Technology brings gains for Cleardale Angus

Words & Images by Victoria Rutherford-O’Sullivan – AngusPRO magazine 2022

Achieving quality beef takes forethought, consistency, and technology – principles Ben Todhunter of Cleardale Angus adheres to within his breeding program.

Based on the southern side of the Rakaia Gorge in Canterbury, the Todhunter family has been breeding Angus cattle and fine wool merino sheep for close to 100 years on Cleardale, a 1,500ha hill country property. The family introduced Angus stud cattle in 1990. They were an early customer of ANZCO’s Five Star Beef program and are cognisant about ensuring their progeny can finish well, but also handle a high-country environment.

“We aim to breed a functional, efficient cow that turns out a first-class eating product,” says Ben. “Animals that can perform in the hill and high country and fit into Five Star, AngusPure or other quality customer programs.”

Cleardale’s cattle numbers sit at 250 recorded cows, with 150 heifers carried through as replacements and there are 115 bulls. There are also trade cattle: 180 for finishing, and 270 R1 heifers are carried for 12 months (May–May).

The breeding objective for the stud is based around a combination of different traits. They select for temperament, calving ease and birthweight with good growth, and moderation around cow size. Efficiency characteristics include muscle and fat, with semen sourced from the USA, Australia and New Zealand, along with New Zealand herd sires.

“With the genetic analysis around nowadays, you can get a pretty good understanding of what traits – structure, temperament and growth rates – are available around the world, and we try to use proven stuff as well,” Ben says. “You can look at breeding values for growth, mature cow weight, muscle, make a comparison and pick the ones you are after. So you could close your mind and say those in the U.S. are no good but in certain carcass traits they are way further ahead than we are, and so is Australia. So, if you want proven carcass genetics, there is a small pool in New Zealand but there’s a bigger pool outside.”

Ben Todhunter

Technology plays a big part in their breeding program and the last five years have really seen the rubber hit the road for both Cleardale’s fine wool merino sheep and the Angus stud.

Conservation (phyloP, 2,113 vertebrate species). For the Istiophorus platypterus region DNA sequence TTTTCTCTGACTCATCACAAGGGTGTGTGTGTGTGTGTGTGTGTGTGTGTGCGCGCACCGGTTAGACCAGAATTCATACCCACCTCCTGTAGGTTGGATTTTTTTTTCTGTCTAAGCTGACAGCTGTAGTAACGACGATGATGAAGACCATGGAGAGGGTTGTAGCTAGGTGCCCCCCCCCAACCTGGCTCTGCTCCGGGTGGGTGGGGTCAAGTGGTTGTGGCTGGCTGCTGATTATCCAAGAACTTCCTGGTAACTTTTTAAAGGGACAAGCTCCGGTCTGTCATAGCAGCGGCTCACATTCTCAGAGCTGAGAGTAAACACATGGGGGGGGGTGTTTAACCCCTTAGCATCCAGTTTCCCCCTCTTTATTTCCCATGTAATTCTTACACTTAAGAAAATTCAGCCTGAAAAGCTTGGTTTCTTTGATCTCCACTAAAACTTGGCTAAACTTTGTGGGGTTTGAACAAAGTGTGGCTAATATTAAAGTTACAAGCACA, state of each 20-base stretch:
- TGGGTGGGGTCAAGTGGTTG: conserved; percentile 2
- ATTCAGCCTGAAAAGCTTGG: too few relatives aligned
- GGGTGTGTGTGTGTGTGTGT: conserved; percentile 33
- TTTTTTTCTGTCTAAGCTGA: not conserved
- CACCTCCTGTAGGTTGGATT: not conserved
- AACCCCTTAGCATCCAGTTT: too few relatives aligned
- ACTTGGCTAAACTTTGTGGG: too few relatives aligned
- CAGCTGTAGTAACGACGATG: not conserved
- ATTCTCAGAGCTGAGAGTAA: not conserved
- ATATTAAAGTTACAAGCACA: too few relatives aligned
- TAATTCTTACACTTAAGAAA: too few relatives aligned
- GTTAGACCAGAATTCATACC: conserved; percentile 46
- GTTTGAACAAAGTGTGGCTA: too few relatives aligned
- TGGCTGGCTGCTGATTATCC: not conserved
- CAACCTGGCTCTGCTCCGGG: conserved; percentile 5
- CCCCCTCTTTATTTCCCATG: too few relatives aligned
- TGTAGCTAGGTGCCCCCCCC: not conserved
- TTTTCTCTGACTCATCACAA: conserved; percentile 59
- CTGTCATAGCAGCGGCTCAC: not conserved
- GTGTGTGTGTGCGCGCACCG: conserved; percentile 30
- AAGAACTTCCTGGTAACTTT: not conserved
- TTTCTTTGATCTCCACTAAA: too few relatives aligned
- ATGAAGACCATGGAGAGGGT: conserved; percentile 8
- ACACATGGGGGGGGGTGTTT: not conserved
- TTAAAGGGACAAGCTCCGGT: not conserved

On the sheep side, they run 5,500 ewes, with 1,200 stud ewes, Merino, Cleardale SX Fine Wools and English Leicester. They’ve done a lot of work on breeding dual- purpose fine-wool sheep with footrot resistance, an area they’ve helped develop a breeding value for within the industry.

“We are really happy with all the progress we’re making, using those sheep to go compete with crossbred sheep in crossbred country, but with a fine-wool fleece,” Ben says.

They undertake progeny testing extensively and are using software package MateSel to determine mating for genetic progress across the sheep and cattle operations.

“Basically it’s like married at first sight for cattle. It optimises the progress towards your breeding objective while minimising inbreeding. It’s been around for a while in Australia, but I think we were the first Angus stud to use it in New Zealand.”

Dams are presented with breeding values listed, along with a selection of bulls for mating. MateSel then optimises pairings for genetic progress – balancing genetic gain and diversity, but with deviations according to other technical and logistical constraints, as dictated by the breeder.

They have used this process for a few years in their sheep operation, and Ben says while there will always be debate around using technology for breeding selection, those who are using it are making good progress.

“One of the things we have found is we have actually dropped sires off the list that wouldn’t be helping us progress. As long as you are clear on where you want to go, you can make consistent progress towards [your goals].”

Cleardale uses neXtgen Agri as genetic consultants for both sheep and beef advice and recording data, and neXtgen helped set up the recording system for accuracy to ensure there is good data to base decisions on.